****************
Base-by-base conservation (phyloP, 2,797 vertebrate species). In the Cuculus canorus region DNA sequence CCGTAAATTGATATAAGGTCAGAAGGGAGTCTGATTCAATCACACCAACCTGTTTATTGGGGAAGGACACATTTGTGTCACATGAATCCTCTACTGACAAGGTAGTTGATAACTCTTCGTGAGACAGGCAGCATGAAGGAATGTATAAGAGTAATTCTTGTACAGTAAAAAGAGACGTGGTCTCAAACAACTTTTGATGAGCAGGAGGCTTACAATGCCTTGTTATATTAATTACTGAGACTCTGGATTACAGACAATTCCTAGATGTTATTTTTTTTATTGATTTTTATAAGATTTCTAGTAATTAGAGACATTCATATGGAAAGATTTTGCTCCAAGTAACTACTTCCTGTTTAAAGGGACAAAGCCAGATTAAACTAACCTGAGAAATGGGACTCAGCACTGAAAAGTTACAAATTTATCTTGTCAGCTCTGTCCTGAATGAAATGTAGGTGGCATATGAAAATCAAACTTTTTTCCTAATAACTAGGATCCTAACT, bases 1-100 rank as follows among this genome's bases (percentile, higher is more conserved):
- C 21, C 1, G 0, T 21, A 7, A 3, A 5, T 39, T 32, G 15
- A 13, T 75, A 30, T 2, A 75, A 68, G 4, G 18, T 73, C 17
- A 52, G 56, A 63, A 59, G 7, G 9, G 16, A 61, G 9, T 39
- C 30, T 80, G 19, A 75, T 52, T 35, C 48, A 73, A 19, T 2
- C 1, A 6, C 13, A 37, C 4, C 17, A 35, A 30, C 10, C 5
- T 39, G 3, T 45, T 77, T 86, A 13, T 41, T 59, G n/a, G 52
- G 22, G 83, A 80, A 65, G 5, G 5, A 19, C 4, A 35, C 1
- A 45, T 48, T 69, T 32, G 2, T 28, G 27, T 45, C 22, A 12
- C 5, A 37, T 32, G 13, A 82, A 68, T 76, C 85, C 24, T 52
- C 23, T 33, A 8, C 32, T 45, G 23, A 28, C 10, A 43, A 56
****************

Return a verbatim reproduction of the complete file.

Base-by-base conservation (phyloP, 2,797 vertebrate species). In the Cuculus canorus region DNA sequence CCGTAAATTGATATAAGGTCAGAAGGGAGTCTGATTCAATCACACCAACCTGTTTATTGGGGAAGGACACATTTGTGTCACATGAATCCTCTACTGACAAGGTAGTTGATAACTCTTCGTGAGACAGGCAGCATGAAGGAATGTATAAGAGTAATTCTTGTACAGTAAAAAGAGACGTGGTCTCAAACAACTTTTGATGAGCAGGAGGCTTACAATGCCTTGTTATATTAATTACTGAGACTCTGGATTACAGACAATTCCTAGATGTTATTTTTTTTATTGATTTTTATAAGATTTCTAGTAATTAGAGACATTCATATGGAAAGATTTTGCTCCAAGTAACTACTTCCTGTTTAAAGGGACAAAGCCAGATTAAACTAACCTGAGAAATGGGACTCAGCACTGAAAAGTTACAAATTTATCTTGTCAGCTCTGTCCTGAATGAAATGTAGGTGGCATATGAAAATCAAACTTTTTTCCTAATAACTAGGATCCTAACT, bases 1-100 rank as follows among this genome's bases (percentile, higher is more conserved):
- C 21, C 1, G 0, T 21, A 7, A 3, A 5, T 39, T 32, G 15
- A 13, T 75, A 30, T 2, A 75, A 68, G 4, G 18, T 73, C 17
- A 52, G 56, A 63, A 59, G 7, G 9, G 16, A 61, G 9, T 39
- C 30, T 80, G 19, A 75, T 52, T 35, C 48, A 73, A 19, T 2
- C 1, A 6, C 13, A 37, C 4, C 17, A 35, A 30, C 10, C 5
- T 39, G 3, T 45, T 77, T 86, A 13, T 41, T 59, G n/a, G 52
- G 22, G 83, A 80, A 65, G 5, G 5, A 19, C 4, A 35, C 1
- A 45, T 48, T 69, T 32, G 2, T 28, G 27, T 45, C 22, A 12
- C 5, A 37, T 32, G 13, A 82, A 68, T 76, C 85, C 24, T 52
- C 23, T 33, A 8, C 32, T 45, G 23, A 28, C 10, A 43, A 56